Several days ago (28.11.2019),we had the last meeting of this course in the pre-Christmas party in Tamko office.
At that day,we played Finnish games and some Chinese games.It’s funny that some of the games I have played in my country.We took turns to make a question which was similar to each other ,and then everyone described own word.The aim of this game was to find out whose word was different from others.We enjoyed a happy time in the game and we also ate some chips and a Japanese food which was taken by Moi.That tasted really nice!!It’s true that was a unforgettable night.At last,Jenny cuddled me for a while.We hope we’ll meet again.
Looking for forward to seeing Jenny in February!Love Jenny!!!!
Dear guys! How’s it going?! It’s going well for me! Finnish-Russian cooperation is the best when it’s driven by personal goals instead of credits, grades etc.
Today me and Sebastjan had a very short and very informative lecture. At the beginning we discussed Finnish Past Tense. Yeah, my skills are not perfect because during 2 years of different Finnish course I’ve never been given information about to express my action in past. The idea of adding “i” before personal ending was slightly wrong. Each type of the verbs has its own modifications at first and only after that you can undoubtedly add personal stem. And here I am again – 13 types of verbs and 2 A4 pages to learn by heart. We practices the rule by writing and speaking which made me a little bit puzzled. There’s no way I can easily use the rule unless I learn it by rote.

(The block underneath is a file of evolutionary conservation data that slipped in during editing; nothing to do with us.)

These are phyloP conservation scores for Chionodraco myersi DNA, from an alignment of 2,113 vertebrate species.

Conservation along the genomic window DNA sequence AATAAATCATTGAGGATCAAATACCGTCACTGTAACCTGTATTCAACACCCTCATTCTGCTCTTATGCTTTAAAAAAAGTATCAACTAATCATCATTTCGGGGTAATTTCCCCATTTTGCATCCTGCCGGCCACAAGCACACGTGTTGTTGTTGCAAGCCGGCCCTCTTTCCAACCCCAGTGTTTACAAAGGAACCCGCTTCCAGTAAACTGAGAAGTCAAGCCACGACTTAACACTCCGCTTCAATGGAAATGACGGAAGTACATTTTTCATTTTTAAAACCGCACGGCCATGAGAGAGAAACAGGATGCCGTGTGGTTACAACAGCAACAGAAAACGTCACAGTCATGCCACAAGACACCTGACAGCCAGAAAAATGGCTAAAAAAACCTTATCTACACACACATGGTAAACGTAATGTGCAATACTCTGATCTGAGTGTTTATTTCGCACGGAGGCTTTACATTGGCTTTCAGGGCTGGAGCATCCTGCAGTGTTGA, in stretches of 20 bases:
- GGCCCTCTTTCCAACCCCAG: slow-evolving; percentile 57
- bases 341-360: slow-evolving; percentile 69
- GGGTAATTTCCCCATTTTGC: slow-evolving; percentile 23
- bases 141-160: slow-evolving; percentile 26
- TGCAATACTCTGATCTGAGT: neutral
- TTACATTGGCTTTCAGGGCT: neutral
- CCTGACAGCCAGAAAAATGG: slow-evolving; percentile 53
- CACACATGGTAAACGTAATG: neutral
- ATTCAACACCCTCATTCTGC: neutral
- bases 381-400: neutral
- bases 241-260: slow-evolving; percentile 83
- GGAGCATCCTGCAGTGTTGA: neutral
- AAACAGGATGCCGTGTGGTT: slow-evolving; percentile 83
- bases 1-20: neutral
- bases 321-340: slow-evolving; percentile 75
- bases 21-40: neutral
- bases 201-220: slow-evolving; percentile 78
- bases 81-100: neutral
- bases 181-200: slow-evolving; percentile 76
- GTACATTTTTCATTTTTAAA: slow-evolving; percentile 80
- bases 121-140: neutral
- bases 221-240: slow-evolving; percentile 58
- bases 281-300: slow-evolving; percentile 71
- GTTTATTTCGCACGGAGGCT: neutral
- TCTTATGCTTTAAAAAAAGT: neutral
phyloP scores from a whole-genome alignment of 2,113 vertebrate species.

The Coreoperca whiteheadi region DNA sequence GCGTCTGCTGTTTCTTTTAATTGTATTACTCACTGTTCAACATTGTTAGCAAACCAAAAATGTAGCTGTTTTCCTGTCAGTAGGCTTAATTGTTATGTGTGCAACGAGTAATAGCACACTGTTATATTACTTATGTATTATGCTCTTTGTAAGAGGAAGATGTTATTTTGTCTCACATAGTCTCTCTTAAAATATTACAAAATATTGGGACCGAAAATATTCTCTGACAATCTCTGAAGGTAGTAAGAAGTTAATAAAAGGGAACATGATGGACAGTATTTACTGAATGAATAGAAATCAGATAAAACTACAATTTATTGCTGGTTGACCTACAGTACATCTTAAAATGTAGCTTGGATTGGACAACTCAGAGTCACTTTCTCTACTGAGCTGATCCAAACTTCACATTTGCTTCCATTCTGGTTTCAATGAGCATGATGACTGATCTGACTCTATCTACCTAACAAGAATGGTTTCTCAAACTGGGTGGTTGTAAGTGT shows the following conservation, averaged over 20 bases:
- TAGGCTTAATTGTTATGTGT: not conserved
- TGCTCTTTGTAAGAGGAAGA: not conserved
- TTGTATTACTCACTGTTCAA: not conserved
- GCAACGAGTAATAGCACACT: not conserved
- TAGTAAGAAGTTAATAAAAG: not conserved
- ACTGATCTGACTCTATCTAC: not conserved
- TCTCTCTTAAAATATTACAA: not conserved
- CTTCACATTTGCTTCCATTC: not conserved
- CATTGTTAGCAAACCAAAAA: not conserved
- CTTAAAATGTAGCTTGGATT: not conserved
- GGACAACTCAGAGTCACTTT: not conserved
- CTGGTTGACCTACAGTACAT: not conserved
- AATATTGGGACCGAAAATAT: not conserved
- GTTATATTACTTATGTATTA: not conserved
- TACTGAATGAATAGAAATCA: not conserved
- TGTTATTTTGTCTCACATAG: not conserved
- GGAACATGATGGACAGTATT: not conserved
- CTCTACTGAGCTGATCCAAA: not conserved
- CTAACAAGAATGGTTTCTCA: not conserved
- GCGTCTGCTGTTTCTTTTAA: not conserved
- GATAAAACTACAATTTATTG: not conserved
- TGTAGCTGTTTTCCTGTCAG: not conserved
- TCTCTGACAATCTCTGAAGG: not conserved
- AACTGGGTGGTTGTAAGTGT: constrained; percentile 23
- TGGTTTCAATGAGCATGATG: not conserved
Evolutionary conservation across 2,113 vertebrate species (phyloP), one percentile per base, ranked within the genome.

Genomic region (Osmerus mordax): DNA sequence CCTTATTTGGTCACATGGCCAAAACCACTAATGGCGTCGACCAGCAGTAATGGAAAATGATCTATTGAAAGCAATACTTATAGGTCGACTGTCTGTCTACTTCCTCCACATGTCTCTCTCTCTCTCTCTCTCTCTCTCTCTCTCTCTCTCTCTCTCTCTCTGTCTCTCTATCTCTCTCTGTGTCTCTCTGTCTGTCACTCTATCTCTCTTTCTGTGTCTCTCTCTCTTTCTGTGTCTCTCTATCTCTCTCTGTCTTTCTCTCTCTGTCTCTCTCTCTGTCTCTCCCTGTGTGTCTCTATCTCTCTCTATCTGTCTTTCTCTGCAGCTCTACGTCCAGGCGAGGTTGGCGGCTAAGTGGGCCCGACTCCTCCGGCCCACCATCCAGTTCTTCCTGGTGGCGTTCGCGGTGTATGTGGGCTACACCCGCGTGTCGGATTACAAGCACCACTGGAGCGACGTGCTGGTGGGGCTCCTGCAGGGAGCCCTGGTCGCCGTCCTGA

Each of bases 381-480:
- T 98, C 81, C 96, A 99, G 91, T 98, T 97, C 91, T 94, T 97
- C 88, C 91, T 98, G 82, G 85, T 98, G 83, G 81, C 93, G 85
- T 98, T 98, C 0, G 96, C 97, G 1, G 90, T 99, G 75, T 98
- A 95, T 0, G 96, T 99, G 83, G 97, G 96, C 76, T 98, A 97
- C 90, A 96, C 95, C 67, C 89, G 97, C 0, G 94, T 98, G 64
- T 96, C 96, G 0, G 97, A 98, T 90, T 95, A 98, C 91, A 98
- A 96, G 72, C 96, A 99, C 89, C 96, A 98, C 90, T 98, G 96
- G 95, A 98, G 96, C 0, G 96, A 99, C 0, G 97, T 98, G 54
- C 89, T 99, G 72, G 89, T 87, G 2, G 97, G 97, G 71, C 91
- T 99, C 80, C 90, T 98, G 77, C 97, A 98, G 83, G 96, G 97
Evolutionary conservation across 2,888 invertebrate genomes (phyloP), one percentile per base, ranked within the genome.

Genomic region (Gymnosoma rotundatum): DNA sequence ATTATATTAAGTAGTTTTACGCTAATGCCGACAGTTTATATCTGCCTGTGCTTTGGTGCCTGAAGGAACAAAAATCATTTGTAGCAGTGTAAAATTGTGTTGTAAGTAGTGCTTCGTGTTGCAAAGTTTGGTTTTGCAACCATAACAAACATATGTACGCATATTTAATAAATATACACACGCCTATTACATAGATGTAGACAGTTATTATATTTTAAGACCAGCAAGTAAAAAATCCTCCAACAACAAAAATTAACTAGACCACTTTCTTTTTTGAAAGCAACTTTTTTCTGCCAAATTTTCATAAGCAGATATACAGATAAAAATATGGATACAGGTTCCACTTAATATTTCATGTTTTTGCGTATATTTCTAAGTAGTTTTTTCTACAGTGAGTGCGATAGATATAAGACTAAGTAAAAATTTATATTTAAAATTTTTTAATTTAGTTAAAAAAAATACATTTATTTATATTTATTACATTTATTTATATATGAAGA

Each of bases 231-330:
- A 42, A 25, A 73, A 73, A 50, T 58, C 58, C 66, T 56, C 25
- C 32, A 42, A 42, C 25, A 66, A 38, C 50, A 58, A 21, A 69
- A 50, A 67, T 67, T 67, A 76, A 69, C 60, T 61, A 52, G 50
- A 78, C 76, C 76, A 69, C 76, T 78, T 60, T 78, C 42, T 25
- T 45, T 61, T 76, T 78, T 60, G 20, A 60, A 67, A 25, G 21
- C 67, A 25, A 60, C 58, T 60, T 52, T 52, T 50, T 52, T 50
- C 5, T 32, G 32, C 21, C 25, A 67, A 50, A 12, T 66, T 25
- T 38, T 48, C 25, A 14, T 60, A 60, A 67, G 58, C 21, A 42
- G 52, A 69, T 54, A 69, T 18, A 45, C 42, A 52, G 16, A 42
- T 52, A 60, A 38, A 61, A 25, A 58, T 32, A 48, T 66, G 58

What I like about our lectures is that Sebastjan always refers to the topic we’ve already discussed. This constant revision and repetition helps me to keep in mind what I learnt, what I should improve and how different rules are connected. Eventually everything connects.
The second part of the lecture was dedicated to time. How to say time in Russian language is one of the easiest and hardest topics. We picked the first version – for dummies. Sebastjan does not aim to dig into grammatical rules but he’s willing to build simple conversations. That’s why I gave him a common rule which will be understandable for both native speakers and learners. We also did a task where Sebastjan played with a text searching for written with words numbers. He did excellent, no mistakes at all. To conclude, currently my student is able to read, write, understand simple sentences, introduce himself, count and tell the time. I’m proud of him! During such a short period of time, he made a considerable progress! Sometimes it feels like he stops the march of time, and we both deepen into unreal world of languages.
Dear guys, or those who intensively learn Finnish. It’s such a good feeling when you read an article or listen to the radio having a rough idea of what is written or spoken. Recently I re-watched a Finnish movie called “Elokuu” (August). It’s a love story, it’s a simple language, it’s a beautifully filmed plot. Here is the link to the trailer. Take a loot if you have time!
Elokuu – worth watching